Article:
Factor analysis is a statistical method used to describe variability among observed variables in terms of a potentially lower number of unobserved variables called factors. In other words, it is possible, for example, that variations in three or four observed variables mainly reflect the variations in a single unobserved variable, or in a reduced number of unobserved variables. Factor analysis searches for such joint variations in response to unobserved latent variables. Although many advantages, it also has some limitations which confine its use in certain conditions. The following are the limitations of factor analysis:
- Its usefulness depends on the researchers' ability to develop a complete and accurate set of product attributes - If important attributes are missed the value of the procedure is reduced accordingly.
- Naming of the factors can be difficult - multiple attributes can be highly correlated with no apparent reason.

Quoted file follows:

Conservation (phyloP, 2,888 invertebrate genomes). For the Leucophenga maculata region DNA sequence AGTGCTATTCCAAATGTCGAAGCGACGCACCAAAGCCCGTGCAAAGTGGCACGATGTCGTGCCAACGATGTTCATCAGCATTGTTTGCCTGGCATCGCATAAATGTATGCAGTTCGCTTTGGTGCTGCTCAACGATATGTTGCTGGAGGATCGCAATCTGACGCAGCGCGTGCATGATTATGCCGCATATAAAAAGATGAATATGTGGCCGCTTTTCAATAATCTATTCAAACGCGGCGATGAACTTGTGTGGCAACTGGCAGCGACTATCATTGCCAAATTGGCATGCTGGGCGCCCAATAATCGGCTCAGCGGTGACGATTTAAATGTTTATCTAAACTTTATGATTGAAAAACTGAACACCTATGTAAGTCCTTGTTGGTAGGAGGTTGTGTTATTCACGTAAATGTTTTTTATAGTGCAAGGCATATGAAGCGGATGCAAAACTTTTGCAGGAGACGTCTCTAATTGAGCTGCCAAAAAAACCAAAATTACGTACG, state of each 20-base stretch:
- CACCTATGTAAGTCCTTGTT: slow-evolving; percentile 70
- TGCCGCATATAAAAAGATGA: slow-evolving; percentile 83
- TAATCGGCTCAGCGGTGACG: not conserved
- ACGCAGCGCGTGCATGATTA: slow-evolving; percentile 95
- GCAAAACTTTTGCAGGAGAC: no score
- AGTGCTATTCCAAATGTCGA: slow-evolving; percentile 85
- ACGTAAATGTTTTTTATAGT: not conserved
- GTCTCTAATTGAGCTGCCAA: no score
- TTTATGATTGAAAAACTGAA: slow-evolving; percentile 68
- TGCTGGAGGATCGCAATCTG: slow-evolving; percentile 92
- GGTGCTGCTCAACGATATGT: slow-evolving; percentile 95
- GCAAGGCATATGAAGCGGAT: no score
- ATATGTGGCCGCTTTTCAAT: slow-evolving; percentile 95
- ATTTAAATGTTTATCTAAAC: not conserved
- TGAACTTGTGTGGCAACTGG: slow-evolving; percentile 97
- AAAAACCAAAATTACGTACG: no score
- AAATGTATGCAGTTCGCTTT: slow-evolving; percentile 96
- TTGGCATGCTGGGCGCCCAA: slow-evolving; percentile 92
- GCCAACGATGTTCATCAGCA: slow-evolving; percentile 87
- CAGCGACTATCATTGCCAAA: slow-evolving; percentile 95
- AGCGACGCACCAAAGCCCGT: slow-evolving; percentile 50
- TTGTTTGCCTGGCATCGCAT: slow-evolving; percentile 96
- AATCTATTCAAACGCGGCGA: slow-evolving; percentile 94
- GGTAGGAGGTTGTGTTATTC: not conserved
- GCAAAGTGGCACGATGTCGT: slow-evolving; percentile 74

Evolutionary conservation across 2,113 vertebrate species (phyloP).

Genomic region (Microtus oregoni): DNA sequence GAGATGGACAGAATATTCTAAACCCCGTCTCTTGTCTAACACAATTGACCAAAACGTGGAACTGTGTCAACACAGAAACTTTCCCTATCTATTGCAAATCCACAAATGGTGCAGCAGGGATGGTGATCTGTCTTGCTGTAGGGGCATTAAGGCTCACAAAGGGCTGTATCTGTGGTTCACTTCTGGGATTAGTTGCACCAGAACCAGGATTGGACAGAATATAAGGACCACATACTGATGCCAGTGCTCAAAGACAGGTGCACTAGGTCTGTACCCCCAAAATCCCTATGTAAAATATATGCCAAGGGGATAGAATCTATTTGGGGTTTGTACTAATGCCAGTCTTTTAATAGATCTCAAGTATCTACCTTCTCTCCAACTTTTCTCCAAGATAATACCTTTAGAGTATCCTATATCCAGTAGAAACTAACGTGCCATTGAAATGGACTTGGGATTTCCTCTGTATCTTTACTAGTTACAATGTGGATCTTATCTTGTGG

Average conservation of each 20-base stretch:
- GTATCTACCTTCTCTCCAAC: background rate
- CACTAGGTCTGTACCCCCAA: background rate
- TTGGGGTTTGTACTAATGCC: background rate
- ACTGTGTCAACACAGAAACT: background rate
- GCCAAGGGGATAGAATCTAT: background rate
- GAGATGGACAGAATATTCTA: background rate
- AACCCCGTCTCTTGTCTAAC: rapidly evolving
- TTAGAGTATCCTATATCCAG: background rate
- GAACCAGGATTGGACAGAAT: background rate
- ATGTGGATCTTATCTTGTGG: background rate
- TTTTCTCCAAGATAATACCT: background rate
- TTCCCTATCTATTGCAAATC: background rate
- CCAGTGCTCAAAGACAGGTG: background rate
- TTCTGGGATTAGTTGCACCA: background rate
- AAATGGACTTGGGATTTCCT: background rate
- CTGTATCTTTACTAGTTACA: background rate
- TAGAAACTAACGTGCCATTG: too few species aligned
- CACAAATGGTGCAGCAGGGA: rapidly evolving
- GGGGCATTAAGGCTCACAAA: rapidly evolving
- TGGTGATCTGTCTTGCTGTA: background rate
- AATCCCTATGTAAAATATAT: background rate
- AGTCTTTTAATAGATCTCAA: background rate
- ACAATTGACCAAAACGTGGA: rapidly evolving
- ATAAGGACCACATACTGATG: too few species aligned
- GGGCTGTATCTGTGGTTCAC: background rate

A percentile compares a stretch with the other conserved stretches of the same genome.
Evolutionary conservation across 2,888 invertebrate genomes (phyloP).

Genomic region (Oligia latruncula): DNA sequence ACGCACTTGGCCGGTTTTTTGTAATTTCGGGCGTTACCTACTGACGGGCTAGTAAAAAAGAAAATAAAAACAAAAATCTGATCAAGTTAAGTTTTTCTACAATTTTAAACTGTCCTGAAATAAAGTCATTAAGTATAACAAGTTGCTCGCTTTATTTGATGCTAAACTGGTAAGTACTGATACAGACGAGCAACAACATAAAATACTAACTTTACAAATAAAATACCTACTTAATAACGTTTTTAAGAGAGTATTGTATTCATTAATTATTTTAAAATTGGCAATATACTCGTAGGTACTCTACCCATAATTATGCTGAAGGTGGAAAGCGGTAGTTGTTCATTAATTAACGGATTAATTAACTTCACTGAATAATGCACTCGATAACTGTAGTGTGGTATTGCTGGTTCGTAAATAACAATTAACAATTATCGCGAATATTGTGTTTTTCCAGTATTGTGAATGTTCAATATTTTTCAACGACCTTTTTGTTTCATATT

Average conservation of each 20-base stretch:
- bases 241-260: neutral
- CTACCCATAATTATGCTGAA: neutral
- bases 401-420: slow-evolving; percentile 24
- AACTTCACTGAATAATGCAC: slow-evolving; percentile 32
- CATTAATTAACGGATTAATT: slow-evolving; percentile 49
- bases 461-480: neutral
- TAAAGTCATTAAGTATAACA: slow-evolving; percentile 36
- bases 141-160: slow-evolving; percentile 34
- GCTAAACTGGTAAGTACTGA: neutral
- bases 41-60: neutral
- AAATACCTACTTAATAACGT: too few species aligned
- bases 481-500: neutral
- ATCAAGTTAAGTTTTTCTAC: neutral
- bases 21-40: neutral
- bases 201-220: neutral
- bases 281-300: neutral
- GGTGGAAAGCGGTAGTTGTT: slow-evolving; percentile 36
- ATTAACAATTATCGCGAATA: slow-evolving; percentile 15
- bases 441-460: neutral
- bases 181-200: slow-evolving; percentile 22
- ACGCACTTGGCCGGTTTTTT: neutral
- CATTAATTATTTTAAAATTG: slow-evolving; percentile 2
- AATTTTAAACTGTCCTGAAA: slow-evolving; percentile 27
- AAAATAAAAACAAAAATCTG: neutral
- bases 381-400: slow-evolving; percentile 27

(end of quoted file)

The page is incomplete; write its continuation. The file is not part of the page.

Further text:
- If the observed variables are completely unrelated, factor analysis is unable to produce a meaningful pattern (though the eigen values will highlight this: suggesting that each variable should be given a factor in its own right).
- If sets of observed variables are highly similar to each other but distinct from other items, Factor analysis will assign a factor them, even though this factor will essentially capture true variance of a single item.
- In factor analysis, each orientation is equally acceptable mathematically. But different factorial theories proved to differ as much in terms of the orientations of factorial axes for a given solution as in terms of anything else, so that model fitting did not prove to be useful in distinguishing among theories. This means all rotations represent different underlying processes, but all rotations are equally valid outcomes of standard factor analysis optimization. Therefore, it is impossible to pick the proper rotation using factor analysis alone.
- Factor analysis can be only as good as the data allows. In psychology, where researchers often have to rely on less valid and reliable measures such as self-reports, this can be problematic.
- Interpreting factor analysis is based on using a "heuristic", which is a solution that is convenient even if not absolutely true. More than one interpretation can be made of the same data factored the same way, and factor analysis cannot identify causality.
Even though there are various limitations, factor analysis is majorly used in today’s scenario for analysis of data due to its wider scope.
Prashant Pandey – 13155
Operations – Group 1